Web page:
- Two-time Olympian Sidney Crosby of Canada won’t be there.
- Three-time Olympian Henrik Lundquist of Sweden won’t be there.
- Three-time Olympian Alex Ovechkin of Russia won’t be there.
They all play for the National Hockey League (NHL) and in April, 2017, NHL Commissioner, Gary Bettman ended any sliver of hope by stating unequivocally:
…in an effort to create clarity among conflicting reports and erroneous speculation, this will confirm our intention to proceed with finalizing our 2017-18 regular season schedule without any break to accommodate the Olympic Winter Games. We now consider the matter officially closed.
The NHL, in the end, did not want to take the 17-day break required in the NHL schedule, during a period when the American football and baseball leagues have no games on the schedule. Thus, the break would take revenue out of the franchise owners’ pockets. Despite the passionate player interest in playing for their nations, as they had done since the 1998 Nagano Olympics, and despite the IOC funding the travel and insurance costs of NHL players, we will not be seeing the very best ice hockey players from the NHL in PyeongChang in February, 2018.
So who will play, and who will win? National teams will look to universities, retired NHL players and members of their own ice hockey leagues, which are not going to suspend play for the Olympics. Chief among them is the Kontinental Hockey League, or the KHL.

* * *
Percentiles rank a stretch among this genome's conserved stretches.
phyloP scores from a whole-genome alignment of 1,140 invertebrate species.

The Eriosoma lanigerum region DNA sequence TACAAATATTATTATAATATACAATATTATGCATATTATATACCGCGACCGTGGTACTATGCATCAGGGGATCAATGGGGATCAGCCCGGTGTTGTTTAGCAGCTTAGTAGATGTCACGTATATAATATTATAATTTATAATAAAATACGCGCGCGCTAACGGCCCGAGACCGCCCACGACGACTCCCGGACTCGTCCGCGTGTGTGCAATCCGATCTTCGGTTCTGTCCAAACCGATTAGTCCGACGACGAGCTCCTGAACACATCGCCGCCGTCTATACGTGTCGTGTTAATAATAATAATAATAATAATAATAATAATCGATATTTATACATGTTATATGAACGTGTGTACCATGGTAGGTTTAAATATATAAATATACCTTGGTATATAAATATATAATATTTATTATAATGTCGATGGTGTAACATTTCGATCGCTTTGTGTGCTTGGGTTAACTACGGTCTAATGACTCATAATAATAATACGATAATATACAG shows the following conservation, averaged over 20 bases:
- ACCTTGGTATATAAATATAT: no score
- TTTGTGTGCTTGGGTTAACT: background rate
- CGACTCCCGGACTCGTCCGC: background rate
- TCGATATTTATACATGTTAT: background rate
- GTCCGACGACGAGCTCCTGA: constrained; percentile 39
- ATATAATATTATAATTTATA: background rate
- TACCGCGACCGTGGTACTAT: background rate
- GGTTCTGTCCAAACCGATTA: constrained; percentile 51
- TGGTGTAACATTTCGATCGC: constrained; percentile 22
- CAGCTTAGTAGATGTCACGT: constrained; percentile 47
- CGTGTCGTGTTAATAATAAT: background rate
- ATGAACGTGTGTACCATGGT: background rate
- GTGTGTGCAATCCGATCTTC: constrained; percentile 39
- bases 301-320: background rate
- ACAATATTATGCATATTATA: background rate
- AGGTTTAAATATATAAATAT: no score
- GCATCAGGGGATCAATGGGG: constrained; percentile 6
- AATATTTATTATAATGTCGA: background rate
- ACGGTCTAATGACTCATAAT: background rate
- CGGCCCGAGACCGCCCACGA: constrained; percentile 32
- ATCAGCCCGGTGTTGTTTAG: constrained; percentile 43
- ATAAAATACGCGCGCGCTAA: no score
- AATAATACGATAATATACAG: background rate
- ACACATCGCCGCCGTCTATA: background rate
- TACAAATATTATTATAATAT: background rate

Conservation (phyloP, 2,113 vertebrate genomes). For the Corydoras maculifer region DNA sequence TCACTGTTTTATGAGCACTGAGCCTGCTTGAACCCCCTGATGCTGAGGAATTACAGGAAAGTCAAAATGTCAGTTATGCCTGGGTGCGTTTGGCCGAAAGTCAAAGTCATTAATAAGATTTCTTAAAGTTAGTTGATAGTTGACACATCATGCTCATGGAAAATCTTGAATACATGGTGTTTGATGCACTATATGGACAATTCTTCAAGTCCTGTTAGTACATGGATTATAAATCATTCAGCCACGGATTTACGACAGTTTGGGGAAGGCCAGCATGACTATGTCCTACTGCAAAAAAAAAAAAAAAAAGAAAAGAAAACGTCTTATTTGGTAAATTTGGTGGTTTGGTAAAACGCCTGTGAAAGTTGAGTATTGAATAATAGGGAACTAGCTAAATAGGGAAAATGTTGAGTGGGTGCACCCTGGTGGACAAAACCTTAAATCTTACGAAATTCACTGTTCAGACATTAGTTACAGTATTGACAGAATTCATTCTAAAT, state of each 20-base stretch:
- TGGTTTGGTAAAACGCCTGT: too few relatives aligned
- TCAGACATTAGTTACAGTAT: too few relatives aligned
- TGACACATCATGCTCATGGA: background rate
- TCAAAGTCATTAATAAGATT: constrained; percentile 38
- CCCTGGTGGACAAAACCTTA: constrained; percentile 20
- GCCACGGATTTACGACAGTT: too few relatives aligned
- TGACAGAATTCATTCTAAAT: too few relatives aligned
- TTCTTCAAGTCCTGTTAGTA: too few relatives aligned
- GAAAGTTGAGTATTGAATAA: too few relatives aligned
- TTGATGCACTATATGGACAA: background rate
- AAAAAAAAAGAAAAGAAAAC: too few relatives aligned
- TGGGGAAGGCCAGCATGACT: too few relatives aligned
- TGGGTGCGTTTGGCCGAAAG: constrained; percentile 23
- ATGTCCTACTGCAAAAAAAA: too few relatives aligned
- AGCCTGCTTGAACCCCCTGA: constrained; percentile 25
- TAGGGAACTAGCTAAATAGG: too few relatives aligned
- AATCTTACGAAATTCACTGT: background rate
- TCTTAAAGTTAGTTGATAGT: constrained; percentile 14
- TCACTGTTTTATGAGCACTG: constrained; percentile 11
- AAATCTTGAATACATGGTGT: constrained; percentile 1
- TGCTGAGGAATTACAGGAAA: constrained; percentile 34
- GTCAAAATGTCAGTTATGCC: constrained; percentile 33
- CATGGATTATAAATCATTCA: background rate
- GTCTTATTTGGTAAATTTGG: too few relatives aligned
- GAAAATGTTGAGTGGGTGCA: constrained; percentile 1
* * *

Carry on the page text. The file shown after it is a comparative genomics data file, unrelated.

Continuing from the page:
Formed in 2008, the KHL is made up of teams from Belarus, China, Finland, Kazakhstan, Latvia, Russia and Slovakia, and is currently the second biggest professional ice hockey league after the NHL. So of all the national teams, Russia, via players in the KHL, will likely have the most NHL experience at the PyeongChang Winter Games. Based on this article from NBC Sports, here are some of the celebrated names who are in the KHL, and thus will likely play in the coming Olympic Games:
- Pavel Datsyuk: two-time Stanley Cup champion, four-time Olympian, Russia’s team captain at the 2014 Sochi Olympics, 15-yer veteran of the NHL’s Detroit Red Wings, and currently member of the SKA Saint Petersburg club of the KHL, age 39
- Ilya Kovalchuk: four-time Olympian for Russia, last played for the NHL’s New Jersey Devils, and currently member of the SKA Saint Petersburg club of the KHL, age 34
- Andrei Markov: three-time Olympian for Russia, and two-time all-star with the Montreal Canadiens, now playing for Akk Bars Kazan of the KHL, age 38
- Slava Voynov: a two-time NHL All-Star from Russia, Stanley Cup Champion with the Los Angeles Kings and Sochi Olympian, now playing for the SKA Saint Petersburg in the KHL after pleading no contest to a charge of domestic violence, age 27
- Max Talbot: a Canadian who played on the Stanley Cup Champion Pittsburg Penguins and three other NHL teams for 12 years before moving to the Lokomotiv Yaroslavi club in the KHL, age 33
- Ben Scrivens: a Canadian goalie who has over 140 games of NHL experience, and currently plays for the Salavat Yulaev Ufa of the KHL, age 31
Does an edge go to the Russian ice hockey team in PyeongChang? Does age and experience go before youth and enthusiasm? Will we re-visit those days of yesteryear when college students in the West went up against professionals in Russia?
Without the NHL players, ice hockey at the Olympic Games could prove very exciting.